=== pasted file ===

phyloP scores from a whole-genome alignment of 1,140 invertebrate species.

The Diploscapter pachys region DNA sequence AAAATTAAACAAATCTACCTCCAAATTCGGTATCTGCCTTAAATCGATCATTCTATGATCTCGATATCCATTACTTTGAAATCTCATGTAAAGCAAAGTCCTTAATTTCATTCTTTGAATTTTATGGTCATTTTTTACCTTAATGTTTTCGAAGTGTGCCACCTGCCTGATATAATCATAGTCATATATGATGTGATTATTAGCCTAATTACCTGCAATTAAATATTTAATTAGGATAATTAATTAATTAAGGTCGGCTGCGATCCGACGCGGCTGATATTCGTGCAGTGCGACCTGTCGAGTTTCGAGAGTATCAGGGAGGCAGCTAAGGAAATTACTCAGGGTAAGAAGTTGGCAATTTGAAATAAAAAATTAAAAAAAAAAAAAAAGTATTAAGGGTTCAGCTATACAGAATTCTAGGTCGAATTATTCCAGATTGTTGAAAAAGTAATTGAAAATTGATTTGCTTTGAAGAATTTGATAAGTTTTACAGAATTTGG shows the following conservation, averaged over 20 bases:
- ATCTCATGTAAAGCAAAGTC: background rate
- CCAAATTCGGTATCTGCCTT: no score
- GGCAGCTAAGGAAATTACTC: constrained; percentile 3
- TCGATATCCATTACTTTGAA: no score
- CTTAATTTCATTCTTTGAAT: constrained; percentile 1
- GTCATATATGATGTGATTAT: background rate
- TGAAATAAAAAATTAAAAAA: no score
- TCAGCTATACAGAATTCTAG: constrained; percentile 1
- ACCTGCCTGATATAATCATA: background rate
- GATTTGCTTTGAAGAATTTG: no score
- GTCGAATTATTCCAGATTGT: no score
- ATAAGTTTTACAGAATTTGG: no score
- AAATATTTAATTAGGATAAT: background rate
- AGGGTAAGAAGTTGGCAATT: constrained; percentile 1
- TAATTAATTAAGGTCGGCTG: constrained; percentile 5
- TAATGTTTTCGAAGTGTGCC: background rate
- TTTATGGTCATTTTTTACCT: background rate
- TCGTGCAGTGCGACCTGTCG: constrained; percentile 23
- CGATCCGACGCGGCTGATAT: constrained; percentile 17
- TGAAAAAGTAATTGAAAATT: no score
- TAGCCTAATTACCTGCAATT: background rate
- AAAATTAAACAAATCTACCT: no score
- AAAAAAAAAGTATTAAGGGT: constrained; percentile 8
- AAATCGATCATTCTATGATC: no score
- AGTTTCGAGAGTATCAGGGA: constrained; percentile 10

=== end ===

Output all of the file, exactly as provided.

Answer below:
phyloP scores from a whole-genome alignment of 1,140 invertebrate species.

The Diploscapter pachys region DNA sequence AAAATTAAACAAATCTACCTCCAAATTCGGTATCTGCCTTAAATCGATCATTCTATGATCTCGATATCCATTACTTTGAAATCTCATGTAAAGCAAAGTCCTTAATTTCATTCTTTGAATTTTATGGTCATTTTTTACCTTAATGTTTTCGAAGTGTGCCACCTGCCTGATATAATCATAGTCATATATGATGTGATTATTAGCCTAATTACCTGCAATTAAATATTTAATTAGGATAATTAATTAATTAAGGTCGGCTGCGATCCGACGCGGCTGATATTCGTGCAGTGCGACCTGTCGAGTTTCGAGAGTATCAGGGAGGCAGCTAAGGAAATTACTCAGGGTAAGAAGTTGGCAATTTGAAATAAAAAATTAAAAAAAAAAAAAAAGTATTAAGGGTTCAGCTATACAGAATTCTAGGTCGAATTATTCCAGATTGTTGAAAAAGTAATTGAAAATTGATTTGCTTTGAAGAATTTGATAAGTTTTACAGAATTTGG shows the following conservation, averaged over 20 bases:
- ATCTCATGTAAAGCAAAGTC: background rate
- CCAAATTCGGTATCTGCCTT: no score
- GGCAGCTAAGGAAATTACTC: constrained; percentile 3
- TCGATATCCATTACTTTGAA: no score
- CTTAATTTCATTCTTTGAAT: constrained; percentile 1
- GTCATATATGATGTGATTAT: background rate
- TGAAATAAAAAATTAAAAAA: no score
- TCAGCTATACAGAATTCTAG: constrained; percentile 1
- ACCTGCCTGATATAATCATA: background rate
- GATTTGCTTTGAAGAATTTG: no score
- GTCGAATTATTCCAGATTGT: no score
- ATAAGTTTTACAGAATTTGG: no score
- AAATATTTAATTAGGATAAT: background rate
- AGGGTAAGAAGTTGGCAATT: constrained; percentile 1
- TAATTAATTAAGGTCGGCTG: constrained; percentile 5
- TAATGTTTTCGAAGTGTGCC: background rate
- TTTATGGTCATTTTTTACCT: background rate
- TCGTGCAGTGCGACCTGTCG: constrained; percentile 23
- CGATCCGACGCGGCTGATAT: constrained; percentile 17
- TGAAAAAGTAATTGAAAATT: no score
- TAGCCTAATTACCTGCAATT: background rate
- AAAATTAAACAAATCTACCT: no score
- AAAAAAAAAGTATTAAGGGT: constrained; percentile 8
- AAATCGATCATTCTATGATC: no score
- AGTTTCGAGAGTATCAGGGA: constrained; percentile 10